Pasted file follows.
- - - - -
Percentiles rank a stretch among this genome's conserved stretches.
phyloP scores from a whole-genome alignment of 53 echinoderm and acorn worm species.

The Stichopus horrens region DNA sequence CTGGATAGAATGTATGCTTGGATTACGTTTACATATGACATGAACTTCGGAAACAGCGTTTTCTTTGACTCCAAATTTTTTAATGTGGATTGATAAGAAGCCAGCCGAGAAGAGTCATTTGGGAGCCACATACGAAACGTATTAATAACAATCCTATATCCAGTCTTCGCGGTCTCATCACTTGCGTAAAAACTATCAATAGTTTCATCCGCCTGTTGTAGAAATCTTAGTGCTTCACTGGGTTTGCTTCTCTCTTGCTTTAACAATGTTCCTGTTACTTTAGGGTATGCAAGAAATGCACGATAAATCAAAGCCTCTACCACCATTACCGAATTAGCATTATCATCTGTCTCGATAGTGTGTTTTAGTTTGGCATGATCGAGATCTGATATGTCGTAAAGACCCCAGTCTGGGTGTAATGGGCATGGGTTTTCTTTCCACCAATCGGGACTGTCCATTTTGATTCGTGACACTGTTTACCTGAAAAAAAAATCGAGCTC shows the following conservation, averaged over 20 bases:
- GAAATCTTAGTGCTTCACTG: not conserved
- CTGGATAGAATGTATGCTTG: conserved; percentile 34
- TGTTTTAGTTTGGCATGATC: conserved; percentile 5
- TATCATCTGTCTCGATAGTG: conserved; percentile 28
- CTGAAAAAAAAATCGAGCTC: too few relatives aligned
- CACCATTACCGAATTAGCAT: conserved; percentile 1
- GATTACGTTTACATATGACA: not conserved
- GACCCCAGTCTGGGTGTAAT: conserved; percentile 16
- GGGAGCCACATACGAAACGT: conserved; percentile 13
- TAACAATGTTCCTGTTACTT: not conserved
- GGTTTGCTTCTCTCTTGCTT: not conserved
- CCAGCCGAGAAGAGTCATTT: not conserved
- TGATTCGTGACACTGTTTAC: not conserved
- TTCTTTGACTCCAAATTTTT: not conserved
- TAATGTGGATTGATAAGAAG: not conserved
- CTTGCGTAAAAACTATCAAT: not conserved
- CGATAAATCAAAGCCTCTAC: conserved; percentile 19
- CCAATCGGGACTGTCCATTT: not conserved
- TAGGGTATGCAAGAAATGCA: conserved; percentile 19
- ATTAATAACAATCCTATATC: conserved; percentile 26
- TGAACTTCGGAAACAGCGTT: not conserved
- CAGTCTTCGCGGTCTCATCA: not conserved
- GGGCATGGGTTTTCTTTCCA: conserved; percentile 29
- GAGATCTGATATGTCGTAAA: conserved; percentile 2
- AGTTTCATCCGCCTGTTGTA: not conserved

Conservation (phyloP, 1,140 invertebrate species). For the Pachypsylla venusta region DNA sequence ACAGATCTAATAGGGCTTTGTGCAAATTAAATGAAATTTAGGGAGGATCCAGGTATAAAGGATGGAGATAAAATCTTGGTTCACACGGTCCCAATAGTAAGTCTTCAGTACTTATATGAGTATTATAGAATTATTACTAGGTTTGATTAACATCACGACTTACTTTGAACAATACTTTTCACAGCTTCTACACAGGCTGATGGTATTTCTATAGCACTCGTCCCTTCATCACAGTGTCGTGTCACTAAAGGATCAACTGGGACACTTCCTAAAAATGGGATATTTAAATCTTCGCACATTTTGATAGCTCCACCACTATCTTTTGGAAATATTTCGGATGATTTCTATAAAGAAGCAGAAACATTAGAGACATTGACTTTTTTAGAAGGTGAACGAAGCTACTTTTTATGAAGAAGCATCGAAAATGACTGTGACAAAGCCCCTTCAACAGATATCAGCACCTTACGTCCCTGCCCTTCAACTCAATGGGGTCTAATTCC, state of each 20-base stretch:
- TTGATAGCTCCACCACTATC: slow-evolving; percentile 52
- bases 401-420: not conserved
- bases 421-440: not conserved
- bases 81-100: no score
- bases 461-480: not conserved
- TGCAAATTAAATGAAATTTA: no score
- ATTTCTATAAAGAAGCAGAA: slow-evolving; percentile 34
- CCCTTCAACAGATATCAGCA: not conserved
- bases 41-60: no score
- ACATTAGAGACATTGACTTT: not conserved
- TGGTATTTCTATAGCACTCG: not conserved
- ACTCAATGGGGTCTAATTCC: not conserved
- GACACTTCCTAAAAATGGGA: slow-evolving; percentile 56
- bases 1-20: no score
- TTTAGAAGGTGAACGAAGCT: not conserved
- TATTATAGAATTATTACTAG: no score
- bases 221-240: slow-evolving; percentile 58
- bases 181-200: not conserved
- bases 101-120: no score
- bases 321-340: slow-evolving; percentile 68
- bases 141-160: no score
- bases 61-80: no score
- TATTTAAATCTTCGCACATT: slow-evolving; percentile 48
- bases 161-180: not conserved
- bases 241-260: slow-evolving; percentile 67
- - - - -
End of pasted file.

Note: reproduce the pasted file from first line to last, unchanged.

Percentiles rank a stretch among this genome's conserved stretches.
phyloP scores from a whole-genome alignment of 53 echinoderm and acorn worm species.

The Stichopus horrens region DNA sequence CTGGATAGAATGTATGCTTGGATTACGTTTACATATGACATGAACTTCGGAAACAGCGTTTTCTTTGACTCCAAATTTTTTAATGTGGATTGATAAGAAGCCAGCCGAGAAGAGTCATTTGGGAGCCACATACGAAACGTATTAATAACAATCCTATATCCAGTCTTCGCGGTCTCATCACTTGCGTAAAAACTATCAATAGTTTCATCCGCCTGTTGTAGAAATCTTAGTGCTTCACTGGGTTTGCTTCTCTCTTGCTTTAACAATGTTCCTGTTACTTTAGGGTATGCAAGAAATGCACGATAAATCAAAGCCTCTACCACCATTACCGAATTAGCATTATCATCTGTCTCGATAGTGTGTTTTAGTTTGGCATGATCGAGATCTGATATGTCGTAAAGACCCCAGTCTGGGTGTAATGGGCATGGGTTTTCTTTCCACCAATCGGGACTGTCCATTTTGATTCGTGACACTGTTTACCTGAAAAAAAAATCGAGCTC shows the following conservation, averaged over 20 bases:
- GAAATCTTAGTGCTTCACTG: not conserved
- CTGGATAGAATGTATGCTTG: conserved; percentile 34
- TGTTTTAGTTTGGCATGATC: conserved; percentile 5
- TATCATCTGTCTCGATAGTG: conserved; percentile 28
- CTGAAAAAAAAATCGAGCTC: too few relatives aligned
- CACCATTACCGAATTAGCAT: conserved; percentile 1
- GATTACGTTTACATATGACA: not conserved
- GACCCCAGTCTGGGTGTAAT: conserved; percentile 16
- GGGAGCCACATACGAAACGT: conserved; percentile 13
- TAACAATGTTCCTGTTACTT: not conserved
- GGTTTGCTTCTCTCTTGCTT: not conserved
- CCAGCCGAGAAGAGTCATTT: not conserved
- TGATTCGTGACACTGTTTAC: not conserved
- TTCTTTGACTCCAAATTTTT: not conserved
- TAATGTGGATTGATAAGAAG: not conserved
- CTTGCGTAAAAACTATCAAT: not conserved
- CGATAAATCAAAGCCTCTAC: conserved; percentile 19
- CCAATCGGGACTGTCCATTT: not conserved
- TAGGGTATGCAAGAAATGCA: conserved; percentile 19
- ATTAATAACAATCCTATATC: conserved; percentile 26
- TGAACTTCGGAAACAGCGTT: not conserved
- CAGTCTTCGCGGTCTCATCA: not conserved
- GGGCATGGGTTTTCTTTCCA: conserved; percentile 29
- GAGATCTGATATGTCGTAAA: conserved; percentile 2
- AGTTTCATCCGCCTGTTGTA: not conserved

Conservation (phyloP, 1,140 invertebrate species). For the Pachypsylla venusta region DNA sequence ACAGATCTAATAGGGCTTTGTGCAAATTAAATGAAATTTAGGGAGGATCCAGGTATAAAGGATGGAGATAAAATCTTGGTTCACACGGTCCCAATAGTAAGTCTTCAGTACTTATATGAGTATTATAGAATTATTACTAGGTTTGATTAACATCACGACTTACTTTGAACAATACTTTTCACAGCTTCTACACAGGCTGATGGTATTTCTATAGCACTCGTCCCTTCATCACAGTGTCGTGTCACTAAAGGATCAACTGGGACACTTCCTAAAAATGGGATATTTAAATCTTCGCACATTTTGATAGCTCCACCACTATCTTTTGGAAATATTTCGGATGATTTCTATAAAGAAGCAGAAACATTAGAGACATTGACTTTTTTAGAAGGTGAACGAAGCTACTTTTTATGAAGAAGCATCGAAAATGACTGTGACAAAGCCCCTTCAACAGATATCAGCACCTTACGTCCCTGCCCTTCAACTCAATGGGGTCTAATTCC, state of each 20-base stretch:
- TTGATAGCTCCACCACTATC: slow-evolving; percentile 52
- bases 401-420: not conserved
- bases 421-440: not conserved
- bases 81-100: no score
- bases 461-480: not conserved
- TGCAAATTAAATGAAATTTA: no score
- ATTTCTATAAAGAAGCAGAA: slow-evolving; percentile 34
- CCCTTCAACAGATATCAGCA: not conserved
- bases 41-60: no score
- ACATTAGAGACATTGACTTT: not conserved
- TGGTATTTCTATAGCACTCG: not conserved
- ACTCAATGGGGTCTAATTCC: not conserved
- GACACTTCCTAAAAATGGGA: slow-evolving; percentile 56
- bases 1-20: no score
- TTTAGAAGGTGAACGAAGCT: not conserved
- TATTATAGAATTATTACTAG: no score
- bases 221-240: slow-evolving; percentile 58
- bases 181-200: not conserved
- bases 101-120: no score
- bases 321-340: slow-evolving; percentile 68
- bases 141-160: no score
- bases 61-80: no score
- TATTTAAATCTTCGCACATT: slow-evolving; percentile 48
- bases 161-180: not conserved
- bases 241-260: slow-evolving; percentile 67